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Ribbon microphone
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GS-35b Linear Amplifier
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Ribbon microphone
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On the performance of short antennas

My home-made ribbon microphone

Below are pictures of a toy ribbon microphone that I constructed from a few pieces of scrap wood, a strip of aluminum foil (standard kitchen wrap), a few screws and other hardware items, and a pair of cylindrical neodymium alloy magnets (0.75 inch diameter, 1 in length, 3/16 inch mounting hole through the axis).
It works!
I am experimenting with different ribbon designs and different acoustic cavity designs (the first version, shown below, has two pieces of cardboard taped to the front) to enhance the pressure difference between the front and the back of the ribbon.

Engineering Requirements:

Required: Produce an electrical output signal that can be used, in conjunction with an amplifier and a speaker, to produce an intelligible reproduction of the arriving, voice frequency sound wave

Not required: Compact, magnetically shielded, light weight, durable, shock resistant, low maintenance, high output, flat frequency response, low distortion, low noise, manufacturability, aesthetically pleasing





Ribbon corrugating tool

Improved version (below)


Improved version with: pop filter made of non-metallic window screen fabric, acoustic cavity back wall made of peg board material, 1:2 audio step up transformer, and brass hardware



Improved ribbon corrugating tool


The picture, above, shows the ribbon microphone on a home made stand made of iron pipe and associated pipe flanges. Obviously, this stand is not totally consistent with the use of non-magnetic hardware elsewhere in this project.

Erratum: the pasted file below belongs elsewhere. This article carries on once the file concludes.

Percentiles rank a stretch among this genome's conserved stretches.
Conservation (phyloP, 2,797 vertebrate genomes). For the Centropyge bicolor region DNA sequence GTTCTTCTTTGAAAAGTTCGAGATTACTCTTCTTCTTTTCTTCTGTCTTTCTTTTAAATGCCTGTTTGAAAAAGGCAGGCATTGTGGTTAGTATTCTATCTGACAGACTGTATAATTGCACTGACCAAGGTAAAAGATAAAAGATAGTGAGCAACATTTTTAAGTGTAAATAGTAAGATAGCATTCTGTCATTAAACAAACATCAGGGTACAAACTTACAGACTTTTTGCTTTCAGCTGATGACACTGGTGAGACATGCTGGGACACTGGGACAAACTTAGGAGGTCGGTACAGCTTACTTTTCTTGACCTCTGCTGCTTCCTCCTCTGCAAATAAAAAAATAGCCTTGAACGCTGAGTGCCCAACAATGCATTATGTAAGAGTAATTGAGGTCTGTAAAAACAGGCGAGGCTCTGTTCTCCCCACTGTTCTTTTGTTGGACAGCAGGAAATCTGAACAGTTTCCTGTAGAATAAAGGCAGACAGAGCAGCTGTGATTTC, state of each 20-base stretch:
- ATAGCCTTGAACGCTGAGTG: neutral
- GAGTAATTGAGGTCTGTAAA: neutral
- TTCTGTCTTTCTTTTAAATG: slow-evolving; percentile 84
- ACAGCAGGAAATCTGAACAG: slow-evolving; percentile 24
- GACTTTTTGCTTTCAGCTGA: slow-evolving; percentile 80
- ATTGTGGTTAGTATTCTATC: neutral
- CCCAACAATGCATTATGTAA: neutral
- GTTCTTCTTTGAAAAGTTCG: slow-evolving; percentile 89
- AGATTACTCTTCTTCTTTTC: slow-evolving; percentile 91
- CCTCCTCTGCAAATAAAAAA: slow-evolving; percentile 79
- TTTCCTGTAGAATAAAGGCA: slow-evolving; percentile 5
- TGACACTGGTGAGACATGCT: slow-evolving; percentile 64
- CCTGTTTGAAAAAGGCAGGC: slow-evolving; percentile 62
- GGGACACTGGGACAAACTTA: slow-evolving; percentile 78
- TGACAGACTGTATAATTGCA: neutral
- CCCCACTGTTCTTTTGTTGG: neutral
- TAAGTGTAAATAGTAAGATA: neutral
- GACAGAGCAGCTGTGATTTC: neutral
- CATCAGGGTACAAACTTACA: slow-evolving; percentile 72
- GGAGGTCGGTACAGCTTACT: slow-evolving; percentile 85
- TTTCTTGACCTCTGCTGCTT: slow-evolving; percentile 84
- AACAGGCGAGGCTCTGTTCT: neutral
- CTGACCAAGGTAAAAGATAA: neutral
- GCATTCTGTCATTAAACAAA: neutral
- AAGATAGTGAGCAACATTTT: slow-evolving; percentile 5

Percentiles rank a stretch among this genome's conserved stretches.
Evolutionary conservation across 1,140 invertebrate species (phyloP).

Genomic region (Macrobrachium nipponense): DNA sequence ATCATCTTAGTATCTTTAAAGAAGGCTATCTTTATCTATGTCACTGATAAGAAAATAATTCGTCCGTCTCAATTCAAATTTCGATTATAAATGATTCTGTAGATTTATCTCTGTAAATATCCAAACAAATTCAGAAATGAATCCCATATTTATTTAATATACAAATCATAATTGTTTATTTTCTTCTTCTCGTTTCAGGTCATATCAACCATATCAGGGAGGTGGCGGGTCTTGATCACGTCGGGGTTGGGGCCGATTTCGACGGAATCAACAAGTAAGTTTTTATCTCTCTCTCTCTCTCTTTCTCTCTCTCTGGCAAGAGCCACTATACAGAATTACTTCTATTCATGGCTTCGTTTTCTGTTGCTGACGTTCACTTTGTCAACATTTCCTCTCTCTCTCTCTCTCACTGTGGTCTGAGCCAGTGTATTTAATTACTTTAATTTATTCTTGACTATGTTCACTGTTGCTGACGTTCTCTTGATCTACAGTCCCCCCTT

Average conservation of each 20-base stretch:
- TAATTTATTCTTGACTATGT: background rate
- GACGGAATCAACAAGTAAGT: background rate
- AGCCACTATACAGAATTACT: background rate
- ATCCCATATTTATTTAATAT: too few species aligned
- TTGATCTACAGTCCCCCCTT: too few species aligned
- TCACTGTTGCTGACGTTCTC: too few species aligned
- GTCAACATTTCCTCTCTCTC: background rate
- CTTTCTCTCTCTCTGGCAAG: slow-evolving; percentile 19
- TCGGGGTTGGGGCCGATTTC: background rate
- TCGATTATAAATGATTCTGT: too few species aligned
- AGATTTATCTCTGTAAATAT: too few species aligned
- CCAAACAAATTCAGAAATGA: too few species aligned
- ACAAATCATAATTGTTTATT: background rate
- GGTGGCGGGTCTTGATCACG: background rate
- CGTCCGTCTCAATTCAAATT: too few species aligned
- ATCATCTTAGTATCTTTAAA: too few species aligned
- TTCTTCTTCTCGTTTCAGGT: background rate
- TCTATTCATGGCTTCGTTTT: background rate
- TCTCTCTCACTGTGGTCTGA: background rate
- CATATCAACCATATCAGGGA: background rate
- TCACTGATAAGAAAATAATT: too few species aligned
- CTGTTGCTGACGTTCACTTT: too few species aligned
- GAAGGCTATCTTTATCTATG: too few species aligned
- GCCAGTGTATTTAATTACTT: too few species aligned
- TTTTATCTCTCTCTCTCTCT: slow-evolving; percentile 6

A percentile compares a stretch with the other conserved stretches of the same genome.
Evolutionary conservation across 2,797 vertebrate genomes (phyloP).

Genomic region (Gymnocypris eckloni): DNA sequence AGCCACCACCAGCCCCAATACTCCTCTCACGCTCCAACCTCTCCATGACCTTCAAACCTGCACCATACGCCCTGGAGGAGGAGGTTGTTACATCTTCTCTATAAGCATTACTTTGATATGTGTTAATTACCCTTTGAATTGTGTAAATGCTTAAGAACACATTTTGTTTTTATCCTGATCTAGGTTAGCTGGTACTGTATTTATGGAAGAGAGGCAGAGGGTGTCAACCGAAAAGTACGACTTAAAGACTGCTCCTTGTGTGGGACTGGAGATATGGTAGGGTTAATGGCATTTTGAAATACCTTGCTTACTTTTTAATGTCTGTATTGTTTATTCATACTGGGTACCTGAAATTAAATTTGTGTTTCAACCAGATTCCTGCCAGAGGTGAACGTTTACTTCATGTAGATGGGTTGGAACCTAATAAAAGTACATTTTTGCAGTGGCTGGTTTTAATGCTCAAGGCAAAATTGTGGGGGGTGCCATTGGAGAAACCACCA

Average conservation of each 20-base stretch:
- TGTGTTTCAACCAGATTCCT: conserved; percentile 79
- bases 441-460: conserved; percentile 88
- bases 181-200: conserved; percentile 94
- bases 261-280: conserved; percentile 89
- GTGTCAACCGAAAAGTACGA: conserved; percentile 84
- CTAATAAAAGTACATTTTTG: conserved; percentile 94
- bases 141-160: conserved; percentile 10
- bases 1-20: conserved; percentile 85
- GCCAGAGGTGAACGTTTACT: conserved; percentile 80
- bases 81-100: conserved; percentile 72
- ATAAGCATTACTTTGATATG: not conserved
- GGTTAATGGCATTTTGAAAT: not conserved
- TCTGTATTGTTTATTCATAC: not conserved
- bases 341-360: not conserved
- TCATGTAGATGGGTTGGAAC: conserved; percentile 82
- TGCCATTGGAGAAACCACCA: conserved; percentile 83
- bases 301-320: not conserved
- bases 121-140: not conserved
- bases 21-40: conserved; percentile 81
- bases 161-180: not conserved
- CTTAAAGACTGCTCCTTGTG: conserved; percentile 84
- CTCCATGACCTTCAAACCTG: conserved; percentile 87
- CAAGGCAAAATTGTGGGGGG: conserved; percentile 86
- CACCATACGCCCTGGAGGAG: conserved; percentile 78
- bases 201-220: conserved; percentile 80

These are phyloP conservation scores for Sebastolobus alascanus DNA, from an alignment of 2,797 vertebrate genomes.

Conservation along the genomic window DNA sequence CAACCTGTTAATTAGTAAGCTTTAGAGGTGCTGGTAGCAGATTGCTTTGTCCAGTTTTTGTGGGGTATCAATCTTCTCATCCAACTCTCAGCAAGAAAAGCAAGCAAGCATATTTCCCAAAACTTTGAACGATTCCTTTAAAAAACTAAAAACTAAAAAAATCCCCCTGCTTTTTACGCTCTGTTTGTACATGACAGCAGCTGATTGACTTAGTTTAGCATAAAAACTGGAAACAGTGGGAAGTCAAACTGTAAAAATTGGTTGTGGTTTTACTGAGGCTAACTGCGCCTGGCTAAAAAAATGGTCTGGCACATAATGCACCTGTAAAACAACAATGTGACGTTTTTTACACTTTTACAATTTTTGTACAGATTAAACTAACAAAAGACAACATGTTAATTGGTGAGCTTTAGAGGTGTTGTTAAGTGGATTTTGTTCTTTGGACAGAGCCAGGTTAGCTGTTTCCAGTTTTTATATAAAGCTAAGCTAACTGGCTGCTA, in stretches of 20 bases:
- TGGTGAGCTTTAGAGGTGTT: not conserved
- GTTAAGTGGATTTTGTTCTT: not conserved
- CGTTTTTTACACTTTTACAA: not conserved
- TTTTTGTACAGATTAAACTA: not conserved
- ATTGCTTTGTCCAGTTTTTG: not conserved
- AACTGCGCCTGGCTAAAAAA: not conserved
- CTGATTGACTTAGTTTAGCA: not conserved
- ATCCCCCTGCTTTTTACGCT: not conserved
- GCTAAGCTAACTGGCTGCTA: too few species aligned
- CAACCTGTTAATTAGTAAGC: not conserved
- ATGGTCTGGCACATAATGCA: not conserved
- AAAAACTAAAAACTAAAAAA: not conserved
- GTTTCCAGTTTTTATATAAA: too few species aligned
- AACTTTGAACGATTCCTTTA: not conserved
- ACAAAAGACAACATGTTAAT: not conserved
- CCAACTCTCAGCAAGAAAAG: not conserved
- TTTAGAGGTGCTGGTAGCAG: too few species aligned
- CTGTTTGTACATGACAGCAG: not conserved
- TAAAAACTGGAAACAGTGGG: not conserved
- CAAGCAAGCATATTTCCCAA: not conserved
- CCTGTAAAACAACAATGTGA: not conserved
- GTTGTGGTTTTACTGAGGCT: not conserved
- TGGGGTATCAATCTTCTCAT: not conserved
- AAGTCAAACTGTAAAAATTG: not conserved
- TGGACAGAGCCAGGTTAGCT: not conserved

Above and below are pictures of the "final" version of the microphone and its stand. Note that the wires which run between the top and the bottom of the ribbon and the microphone cable have been shortened and twisted to minimize the area of the loop formed by the ribbon and these wires. This is important to minimize hum pickup. You can also see the 3.2 ohm-to-1600 ohm audio step-up transformer (1:22 turns ratio) that was added between the ribbon and the cable. The brass screws at the that hold the ribbon in place have been replaced by nylon screws.



Here is a schematic of the ribbon microphone I built. The ribbon on the schematic is shown as being 2" long. The ribbon in my microphone is 4" long, but 2" would be better. To minimize hum pickup (a serious problem with ribbon microphones) keep the area of the loop formed by the ribbon and the connecting wires (before they are twisted) as small as possible. In my micropohone, the area of the loop is about 1 sq inch because the ribbon is 4" long and the spacing beteen the ribbon and the connecting wires is about 1/4 inch.

Final version


Above and below are pictures or the front and the back of the "final" version.
I replaced the Reynolds Wrap (R) ribbon with a piece of thinner aluminum foil (~10 microns thick), and I used a steel spring with about 25 turns per inch, in conjunction with a mousepad, to emboss corrugations on the ribbon.
I added a piece of 1/2" pvc pipe... that can be raised and lowered by turning two brass screws... to make an adjustable anchor point for the top of the ribbon. This allows me to install the ribbon with a loose tension, and then to adjust the tension for the best sound.
After all was done and said, I decided that the microphone sounded better without the pegboard backing... so I removed that.
Overall... this was a fun project, and the microphone sounds pretty good with appropriate equalization. The output is about 25 dB less than that of my RE-27 N/D dynamic microphone at 1 kHz.